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Betta /ˈbɛtə/ is a large genus of small, often colorful, freshwater ray-finned fishes in the gourami family (Osphronemidae).[1] By far the best known Betta species, however, is B. splendens, the Siamese fighting fish.


Purple female Betta splendens

All the Betta species are small fishes, but they vary considerably in size, ranging from under 2.5 cm (1 in) total length in B. chanoides to 12.5 cm (5 in) in the Akar betta (B. akarensis).[1]

Bettas are anabantoids, which means they can breathe atmospheric air using a unique organ called the labyrinth. This accounts for their ability to thrive in low-oxygen water conditions that would kill most other fish, such as rice paddies, slow-moving streams, drainage ditches, and large puddles.[2]

The various bettas can be divided into two groups, based on their spawning behaviour: some build bubble nests, such as B. splendens, while others are mouthbrooders, such as B. picta. The mouthbrooding species are sometimes called "pseudo bettas", and are sometimes speculated to have evolved from the nest-builders in an adaptation to their fast-moving stream habitats.[3]


Much confusion in terminology often occurs regarding these fish. Siamese fighting fish, B. splendens, are frequently sold in the United States simply as "bettas". Fish fanciers are thus often unaware that, as of 2006, around 65 species are classified within the genus Betta. A further source of confusion is that while the generic name Betta is italicized and capitalized, when used as a common name it is usually neither italicized nor capitalized.[4] The common name of B. pugnax, for example, is thus Penang betta.

Siamese fighting fish, B. splendens, is often referred to as betta in the U.S., leading to some confusion

The name Betta (or betta) is pronounced /ˈbɛtə/;[4] the first part is the same as the English word bet. By confusion with the name of the Greek letter beta, the name is often pronounced /ˈbeɪtə/ in American English, and may be misspelled with one 't'. The name of the genus is unrelated to that of the Greek letter, being derived from the Malay word ikan betah ("persistent fish").[5]


The betta is native freshwater fish from Thailand (formerly Siam) and Cambodia (formerly Kampuchea).[6] Wild bettas can often be found in a small pond, river, or drain.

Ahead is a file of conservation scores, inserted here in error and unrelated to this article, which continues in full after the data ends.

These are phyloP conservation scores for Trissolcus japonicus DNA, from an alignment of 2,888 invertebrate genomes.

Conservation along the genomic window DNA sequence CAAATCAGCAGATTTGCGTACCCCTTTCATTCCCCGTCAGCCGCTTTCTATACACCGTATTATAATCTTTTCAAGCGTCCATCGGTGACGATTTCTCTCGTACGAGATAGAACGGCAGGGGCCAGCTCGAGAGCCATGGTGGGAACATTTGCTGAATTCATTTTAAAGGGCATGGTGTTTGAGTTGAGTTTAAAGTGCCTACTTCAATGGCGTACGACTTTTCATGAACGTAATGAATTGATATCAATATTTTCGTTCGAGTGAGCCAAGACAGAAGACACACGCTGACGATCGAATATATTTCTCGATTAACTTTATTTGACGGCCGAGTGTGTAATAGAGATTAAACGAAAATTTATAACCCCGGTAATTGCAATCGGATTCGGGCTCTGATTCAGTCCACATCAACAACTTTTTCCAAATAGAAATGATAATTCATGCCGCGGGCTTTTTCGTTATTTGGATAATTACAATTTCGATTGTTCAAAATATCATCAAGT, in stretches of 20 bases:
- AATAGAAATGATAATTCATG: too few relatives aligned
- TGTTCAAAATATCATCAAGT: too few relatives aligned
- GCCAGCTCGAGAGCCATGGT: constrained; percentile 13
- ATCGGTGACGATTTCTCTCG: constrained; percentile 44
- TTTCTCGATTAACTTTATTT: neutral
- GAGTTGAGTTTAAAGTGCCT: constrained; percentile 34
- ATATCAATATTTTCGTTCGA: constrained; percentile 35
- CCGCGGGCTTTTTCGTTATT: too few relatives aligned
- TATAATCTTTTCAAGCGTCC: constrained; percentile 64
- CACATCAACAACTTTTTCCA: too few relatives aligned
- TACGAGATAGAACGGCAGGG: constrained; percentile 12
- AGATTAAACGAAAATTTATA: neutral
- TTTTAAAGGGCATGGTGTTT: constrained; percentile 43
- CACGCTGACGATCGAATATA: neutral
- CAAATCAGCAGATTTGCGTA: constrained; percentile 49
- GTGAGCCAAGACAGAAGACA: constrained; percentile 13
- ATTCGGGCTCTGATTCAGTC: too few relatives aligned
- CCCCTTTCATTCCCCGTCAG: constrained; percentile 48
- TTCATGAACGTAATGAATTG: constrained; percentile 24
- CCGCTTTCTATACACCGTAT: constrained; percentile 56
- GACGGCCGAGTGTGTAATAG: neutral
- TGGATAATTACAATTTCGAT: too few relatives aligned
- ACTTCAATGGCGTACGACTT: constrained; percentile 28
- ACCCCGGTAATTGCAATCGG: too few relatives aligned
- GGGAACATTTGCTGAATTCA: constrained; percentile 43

Wild Betta fish are hardy and can eat almost anything in their environments, including worms, larvae of mosquitoes or other insects, and even smaller fish. Their natural environment is often resource-limited, so many Betta species have little choice of food.

A red female B. splendens


While many Betta species are common and B. splendens is ubiquitous in the aquarium trade, other bettas are threatened. The IUCN Red List classifies several Betta species as Vulnerable. In addition, B. livida is Endangered, and B. miniopinna, B. persephone, and B. spilotogena are Critically Endangered.[7]

The United Nations Environment Programme lists an unconfirmed species, Betta cf. tomi, as having become extinct in Singapore between 1970 and 1994.[8] This likely refers to the extirpated Singaporean population of B. tomi, which continues to exist in the wild in Indonesia and Malaysia, as well as in captivity; the Red List classifies it as Vulnerable.[9][10]


There are currently 73 recognized species in this genus. The currently described Betta species can be grouped into complexes for conservation purposes. (This grouping of species makes no claim at representing a phylogenetic reality.) The complexes of the associated species are:[1] [11] [12]



  1. ^ a b c Froese, Rainer, and Daniel Pauly, eds. (2014). Species of Betta in FishBase. February 2014 version.
  2. ^ Marcus Song, Caring for Betta Fish Lulu Press, 2006. ISBN 1-4116-9365-5
  3. ^ Fernando, Yohan. "Betta edithae - a Pseudo Betta?". International Betta Congress Species Maintenance Program. Retrieved 2006-06-30. 
  4. ^ a b "Betta". American Heritage Dictionary (4th ed.). Retrieved 2006-06-29. 
  5. ^ "Common Names Summary - Betta picta". Retrieved 2012-07-31. 
  6. ^ # posted by Carl : 12:59 PM. "Retrieved 2011-12-14". Retrieved 2012-07-31. 
  7. ^ "2006 IUCN Red List of Threatened Species. they are amazing.... -> male betta". Retrieved 2006-06-30. 
  8. ^ "Extinctions since 1970". United Nations Environment Programme World Conservation Monitoring Centre. 2006. Retrieved 2006-07-01. 
  9. ^ Kottelat, M. (1996). "Betta tomi". 2006 IUCN Red List of Threatened Species. Retrieved 2006-07-01. 
  10. ^ "Betta tomi". International Betta Congress Species Maintenance Program. Retrieved 2006-07-01. 
  11. ^ "Species Complex Management". International Betta Congress Species Maintenance Program. Retrieved 2006-07-01. 
  12. ^ "Betta". Integrated Taxonomic Information System. Retrieved 30 June 2006. 
  13. ^ Tan Heok Hui (2009). "Betta pardalotos, a new species of fighting fish (Teleostei: Osphronemidae) from Sumatra, Indonesia". The Raffles Bulletin of Zoology 57 (2): 501–504. 


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